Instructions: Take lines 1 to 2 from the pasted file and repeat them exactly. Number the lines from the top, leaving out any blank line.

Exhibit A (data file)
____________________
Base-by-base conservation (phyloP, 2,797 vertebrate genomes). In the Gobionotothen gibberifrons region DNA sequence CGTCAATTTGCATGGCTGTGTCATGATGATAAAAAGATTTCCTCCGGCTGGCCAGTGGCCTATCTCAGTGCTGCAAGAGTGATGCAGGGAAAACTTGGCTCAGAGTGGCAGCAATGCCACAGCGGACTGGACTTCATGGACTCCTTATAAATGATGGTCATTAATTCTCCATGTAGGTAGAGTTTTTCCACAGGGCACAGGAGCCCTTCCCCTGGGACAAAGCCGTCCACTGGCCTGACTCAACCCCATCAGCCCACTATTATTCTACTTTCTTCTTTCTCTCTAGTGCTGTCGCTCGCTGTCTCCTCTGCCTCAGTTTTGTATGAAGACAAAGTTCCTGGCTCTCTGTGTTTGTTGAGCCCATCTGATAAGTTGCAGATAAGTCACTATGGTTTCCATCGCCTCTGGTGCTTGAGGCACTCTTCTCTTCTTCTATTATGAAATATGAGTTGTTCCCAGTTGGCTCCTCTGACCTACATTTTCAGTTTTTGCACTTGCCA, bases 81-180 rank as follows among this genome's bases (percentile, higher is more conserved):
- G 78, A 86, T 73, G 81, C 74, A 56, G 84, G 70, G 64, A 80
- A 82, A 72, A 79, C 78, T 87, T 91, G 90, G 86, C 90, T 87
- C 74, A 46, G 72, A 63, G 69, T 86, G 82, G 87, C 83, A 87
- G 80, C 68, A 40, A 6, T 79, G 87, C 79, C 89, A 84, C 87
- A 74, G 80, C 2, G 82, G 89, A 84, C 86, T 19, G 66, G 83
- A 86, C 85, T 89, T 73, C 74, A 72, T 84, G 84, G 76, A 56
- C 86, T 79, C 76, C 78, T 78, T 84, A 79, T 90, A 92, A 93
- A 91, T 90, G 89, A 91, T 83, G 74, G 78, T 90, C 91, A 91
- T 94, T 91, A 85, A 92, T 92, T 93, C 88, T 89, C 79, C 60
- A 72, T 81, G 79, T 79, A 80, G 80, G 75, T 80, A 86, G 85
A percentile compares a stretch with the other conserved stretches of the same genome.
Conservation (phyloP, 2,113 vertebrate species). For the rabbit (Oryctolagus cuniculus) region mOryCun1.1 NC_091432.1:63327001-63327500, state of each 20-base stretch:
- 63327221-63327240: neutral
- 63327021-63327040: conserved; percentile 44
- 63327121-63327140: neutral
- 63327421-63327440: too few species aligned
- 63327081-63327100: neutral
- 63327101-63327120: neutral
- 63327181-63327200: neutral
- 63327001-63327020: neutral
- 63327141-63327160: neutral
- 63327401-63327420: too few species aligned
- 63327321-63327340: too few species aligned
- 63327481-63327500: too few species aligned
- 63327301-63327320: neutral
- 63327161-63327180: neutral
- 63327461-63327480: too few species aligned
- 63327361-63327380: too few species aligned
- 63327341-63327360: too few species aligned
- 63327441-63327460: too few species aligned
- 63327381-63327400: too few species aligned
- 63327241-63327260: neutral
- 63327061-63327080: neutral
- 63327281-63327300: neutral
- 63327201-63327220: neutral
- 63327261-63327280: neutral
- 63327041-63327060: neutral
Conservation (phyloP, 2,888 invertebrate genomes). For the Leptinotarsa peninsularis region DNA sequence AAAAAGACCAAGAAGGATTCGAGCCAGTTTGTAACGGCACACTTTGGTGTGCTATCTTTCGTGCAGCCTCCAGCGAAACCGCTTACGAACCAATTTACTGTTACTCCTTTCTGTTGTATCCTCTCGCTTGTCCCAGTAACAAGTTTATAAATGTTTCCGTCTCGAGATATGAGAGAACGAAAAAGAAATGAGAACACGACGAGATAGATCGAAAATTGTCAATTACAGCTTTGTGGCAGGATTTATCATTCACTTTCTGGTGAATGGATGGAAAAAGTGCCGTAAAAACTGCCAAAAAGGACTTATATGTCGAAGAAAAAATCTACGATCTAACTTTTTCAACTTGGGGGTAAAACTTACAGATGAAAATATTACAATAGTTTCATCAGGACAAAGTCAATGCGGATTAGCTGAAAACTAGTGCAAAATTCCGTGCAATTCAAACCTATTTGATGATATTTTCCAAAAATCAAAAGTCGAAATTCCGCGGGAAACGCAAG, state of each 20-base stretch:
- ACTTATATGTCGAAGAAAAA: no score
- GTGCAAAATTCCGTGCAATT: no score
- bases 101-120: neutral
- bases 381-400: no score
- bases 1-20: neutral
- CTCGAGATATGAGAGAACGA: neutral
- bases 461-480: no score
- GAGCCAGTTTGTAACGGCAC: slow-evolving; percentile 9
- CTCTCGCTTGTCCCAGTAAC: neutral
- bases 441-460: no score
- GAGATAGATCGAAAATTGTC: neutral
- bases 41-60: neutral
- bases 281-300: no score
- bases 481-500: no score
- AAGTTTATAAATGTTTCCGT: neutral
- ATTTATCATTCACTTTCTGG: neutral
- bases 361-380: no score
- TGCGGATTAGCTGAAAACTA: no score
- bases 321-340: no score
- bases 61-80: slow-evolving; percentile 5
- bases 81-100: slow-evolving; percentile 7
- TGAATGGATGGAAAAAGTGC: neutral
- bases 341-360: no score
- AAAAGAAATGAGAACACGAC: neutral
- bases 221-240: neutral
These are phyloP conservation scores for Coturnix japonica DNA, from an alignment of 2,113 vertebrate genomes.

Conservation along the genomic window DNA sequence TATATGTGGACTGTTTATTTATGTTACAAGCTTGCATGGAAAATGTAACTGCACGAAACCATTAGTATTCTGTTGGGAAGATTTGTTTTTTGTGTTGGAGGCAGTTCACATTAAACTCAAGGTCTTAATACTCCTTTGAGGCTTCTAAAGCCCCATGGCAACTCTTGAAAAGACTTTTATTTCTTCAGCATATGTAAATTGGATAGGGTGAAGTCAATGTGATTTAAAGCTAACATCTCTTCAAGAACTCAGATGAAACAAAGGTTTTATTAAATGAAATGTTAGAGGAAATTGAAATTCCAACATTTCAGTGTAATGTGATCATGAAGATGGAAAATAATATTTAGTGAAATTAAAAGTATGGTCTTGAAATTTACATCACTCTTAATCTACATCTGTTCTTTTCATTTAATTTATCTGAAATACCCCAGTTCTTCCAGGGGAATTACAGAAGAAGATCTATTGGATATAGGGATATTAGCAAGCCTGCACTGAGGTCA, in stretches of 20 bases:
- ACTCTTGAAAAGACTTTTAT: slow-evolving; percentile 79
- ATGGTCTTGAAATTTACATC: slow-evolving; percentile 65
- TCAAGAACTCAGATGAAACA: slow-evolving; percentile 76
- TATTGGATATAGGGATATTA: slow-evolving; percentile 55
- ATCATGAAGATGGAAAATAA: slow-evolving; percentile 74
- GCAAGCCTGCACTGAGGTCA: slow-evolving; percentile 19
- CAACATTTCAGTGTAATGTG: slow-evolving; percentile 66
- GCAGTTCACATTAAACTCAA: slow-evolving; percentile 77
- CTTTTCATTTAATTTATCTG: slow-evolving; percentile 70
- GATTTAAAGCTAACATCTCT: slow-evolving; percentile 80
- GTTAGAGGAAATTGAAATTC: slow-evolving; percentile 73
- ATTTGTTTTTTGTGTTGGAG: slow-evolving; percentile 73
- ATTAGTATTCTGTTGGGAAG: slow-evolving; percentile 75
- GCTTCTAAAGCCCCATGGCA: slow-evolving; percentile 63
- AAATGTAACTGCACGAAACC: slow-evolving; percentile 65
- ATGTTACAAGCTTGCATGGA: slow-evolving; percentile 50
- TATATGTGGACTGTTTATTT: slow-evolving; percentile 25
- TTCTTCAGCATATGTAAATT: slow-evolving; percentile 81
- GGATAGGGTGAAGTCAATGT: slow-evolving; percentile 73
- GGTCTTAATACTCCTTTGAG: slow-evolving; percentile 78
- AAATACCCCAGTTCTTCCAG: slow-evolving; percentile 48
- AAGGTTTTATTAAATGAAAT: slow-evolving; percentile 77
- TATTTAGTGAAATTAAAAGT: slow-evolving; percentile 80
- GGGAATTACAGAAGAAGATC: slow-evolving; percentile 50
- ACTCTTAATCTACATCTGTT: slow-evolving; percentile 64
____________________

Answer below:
Base-by-base conservation (phyloP, 2,797 vertebrate genomes). In the Gobionotothen gibberifrons region DNA sequence CGTCAATTTGCATGGCTGTGTCATGATGATAAAAAGATTTCCTCCGGCTGGCCAGTGGCCTATCTCAGTGCTGCAAGAGTGATGCAGGGAAAACTTGGCTCAGAGTGGCAGCAATGCCACAGCGGACTGGACTTCATGGACTCCTTATAAATGATGGTCATTAATTCTCCATGTAGGTAGAGTTTTTCCACAGGGCACAGGAGCCCTTCCCCTGGGACAAAGCCGTCCACTGGCCTGACTCAACCCCATCAGCCCACTATTATTCTACTTTCTTCTTTCTCTCTAGTGCTGTCGCTCGCTGTCTCCTCTGCCTCAGTTTTGTATGAAGACAAAGTTCCTGGCTCTCTGTGTTTGTTGAGCCCATCTGATAAGTTGCAGATAAGTCACTATGGTTTCCATCGCCTCTGGTGCTTGAGGCACTCTTCTCTTCTTCTATTATGAAATATGAGTTGTTCCCAGTTGGCTCCTCTGACCTACATTTTCAGTTTTTGCACTTGCCA, bases 81-180 rank as follows among this genome's bases (percentile, higher is more conserved):
- G 78, A 86, T 73, G 81, C 74, A 56, G 84, G 70, G 64, A 80